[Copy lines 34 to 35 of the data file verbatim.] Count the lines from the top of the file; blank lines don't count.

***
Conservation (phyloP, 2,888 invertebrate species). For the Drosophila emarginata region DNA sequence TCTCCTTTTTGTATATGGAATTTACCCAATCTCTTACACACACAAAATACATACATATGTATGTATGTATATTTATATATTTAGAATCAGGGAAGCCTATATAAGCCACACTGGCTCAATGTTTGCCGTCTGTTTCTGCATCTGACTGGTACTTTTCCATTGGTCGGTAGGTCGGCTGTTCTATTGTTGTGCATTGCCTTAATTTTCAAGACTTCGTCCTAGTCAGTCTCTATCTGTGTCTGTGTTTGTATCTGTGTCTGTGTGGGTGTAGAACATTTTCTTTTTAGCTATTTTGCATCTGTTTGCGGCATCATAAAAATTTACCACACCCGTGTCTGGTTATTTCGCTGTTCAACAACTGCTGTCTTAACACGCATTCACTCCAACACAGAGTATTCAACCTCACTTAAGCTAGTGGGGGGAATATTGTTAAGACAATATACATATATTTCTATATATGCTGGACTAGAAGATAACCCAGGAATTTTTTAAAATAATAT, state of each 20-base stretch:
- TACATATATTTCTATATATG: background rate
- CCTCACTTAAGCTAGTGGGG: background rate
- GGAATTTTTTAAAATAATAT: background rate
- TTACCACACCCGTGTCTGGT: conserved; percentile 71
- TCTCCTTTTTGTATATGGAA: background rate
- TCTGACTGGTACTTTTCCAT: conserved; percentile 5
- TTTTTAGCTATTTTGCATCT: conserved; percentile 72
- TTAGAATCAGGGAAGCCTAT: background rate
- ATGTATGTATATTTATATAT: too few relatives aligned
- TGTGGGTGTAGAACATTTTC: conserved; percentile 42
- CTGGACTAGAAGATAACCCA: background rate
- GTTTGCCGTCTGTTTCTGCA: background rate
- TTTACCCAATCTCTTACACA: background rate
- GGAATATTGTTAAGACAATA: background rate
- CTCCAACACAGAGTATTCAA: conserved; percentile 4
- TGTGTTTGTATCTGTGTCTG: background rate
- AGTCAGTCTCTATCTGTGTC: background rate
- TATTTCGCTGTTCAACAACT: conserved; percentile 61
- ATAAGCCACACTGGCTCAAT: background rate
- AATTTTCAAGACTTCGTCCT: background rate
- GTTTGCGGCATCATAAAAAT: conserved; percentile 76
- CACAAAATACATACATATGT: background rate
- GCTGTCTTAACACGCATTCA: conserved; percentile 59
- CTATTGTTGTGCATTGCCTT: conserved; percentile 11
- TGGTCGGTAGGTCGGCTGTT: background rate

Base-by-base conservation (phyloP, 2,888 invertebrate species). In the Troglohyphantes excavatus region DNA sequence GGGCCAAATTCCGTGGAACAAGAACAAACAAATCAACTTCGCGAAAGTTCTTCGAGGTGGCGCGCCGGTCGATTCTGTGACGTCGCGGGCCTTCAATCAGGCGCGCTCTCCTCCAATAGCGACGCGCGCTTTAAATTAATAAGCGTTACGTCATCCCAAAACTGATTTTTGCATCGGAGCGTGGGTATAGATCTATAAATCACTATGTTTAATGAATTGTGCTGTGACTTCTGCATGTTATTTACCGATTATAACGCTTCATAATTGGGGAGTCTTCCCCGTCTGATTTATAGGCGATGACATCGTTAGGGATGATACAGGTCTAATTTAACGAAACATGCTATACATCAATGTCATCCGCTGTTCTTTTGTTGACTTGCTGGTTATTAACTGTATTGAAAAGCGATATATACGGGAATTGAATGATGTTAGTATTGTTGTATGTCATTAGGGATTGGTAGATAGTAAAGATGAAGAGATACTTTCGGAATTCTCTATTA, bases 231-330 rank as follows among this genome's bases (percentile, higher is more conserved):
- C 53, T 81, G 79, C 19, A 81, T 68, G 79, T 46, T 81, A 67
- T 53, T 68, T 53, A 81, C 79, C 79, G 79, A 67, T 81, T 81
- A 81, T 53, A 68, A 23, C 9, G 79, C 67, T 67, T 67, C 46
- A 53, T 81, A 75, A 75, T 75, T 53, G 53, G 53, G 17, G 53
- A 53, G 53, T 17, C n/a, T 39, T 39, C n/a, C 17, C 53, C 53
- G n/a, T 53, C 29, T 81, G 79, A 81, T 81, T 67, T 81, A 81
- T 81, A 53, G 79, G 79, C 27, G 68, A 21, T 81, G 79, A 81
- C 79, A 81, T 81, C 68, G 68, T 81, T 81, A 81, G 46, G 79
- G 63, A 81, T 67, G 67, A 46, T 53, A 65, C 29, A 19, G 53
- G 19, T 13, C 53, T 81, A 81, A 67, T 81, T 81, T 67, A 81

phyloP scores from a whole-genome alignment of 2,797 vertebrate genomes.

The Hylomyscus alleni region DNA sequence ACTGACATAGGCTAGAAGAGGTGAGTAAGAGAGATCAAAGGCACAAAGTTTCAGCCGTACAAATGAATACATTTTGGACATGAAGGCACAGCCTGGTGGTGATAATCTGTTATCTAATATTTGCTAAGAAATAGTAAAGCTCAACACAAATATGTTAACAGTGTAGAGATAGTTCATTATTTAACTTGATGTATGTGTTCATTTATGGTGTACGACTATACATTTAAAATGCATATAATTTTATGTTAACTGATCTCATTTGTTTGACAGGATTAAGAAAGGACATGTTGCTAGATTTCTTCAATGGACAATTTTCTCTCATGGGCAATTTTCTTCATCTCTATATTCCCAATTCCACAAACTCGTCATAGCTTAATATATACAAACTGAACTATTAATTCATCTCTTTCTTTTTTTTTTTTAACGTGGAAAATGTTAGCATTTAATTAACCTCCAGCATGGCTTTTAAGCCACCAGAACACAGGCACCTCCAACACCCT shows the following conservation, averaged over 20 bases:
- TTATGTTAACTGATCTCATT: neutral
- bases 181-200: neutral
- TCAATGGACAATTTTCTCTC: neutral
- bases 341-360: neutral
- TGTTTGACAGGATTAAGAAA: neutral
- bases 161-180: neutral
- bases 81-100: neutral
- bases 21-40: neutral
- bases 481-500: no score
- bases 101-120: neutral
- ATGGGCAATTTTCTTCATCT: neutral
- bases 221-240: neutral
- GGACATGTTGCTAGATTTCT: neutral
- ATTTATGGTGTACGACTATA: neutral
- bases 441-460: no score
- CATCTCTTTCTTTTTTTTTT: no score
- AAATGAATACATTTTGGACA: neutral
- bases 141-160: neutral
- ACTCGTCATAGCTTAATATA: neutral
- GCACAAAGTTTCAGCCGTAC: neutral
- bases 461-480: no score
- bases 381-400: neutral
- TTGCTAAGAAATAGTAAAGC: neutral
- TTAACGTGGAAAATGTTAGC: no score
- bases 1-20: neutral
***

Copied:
- T 81, A 53, G 79, G 79, C 27, G 68, A 21, T 81, G 79, A 81
- C 79, A 81, T 81, C 68, G 68, T 81, T 81, A 81, G 46, G 79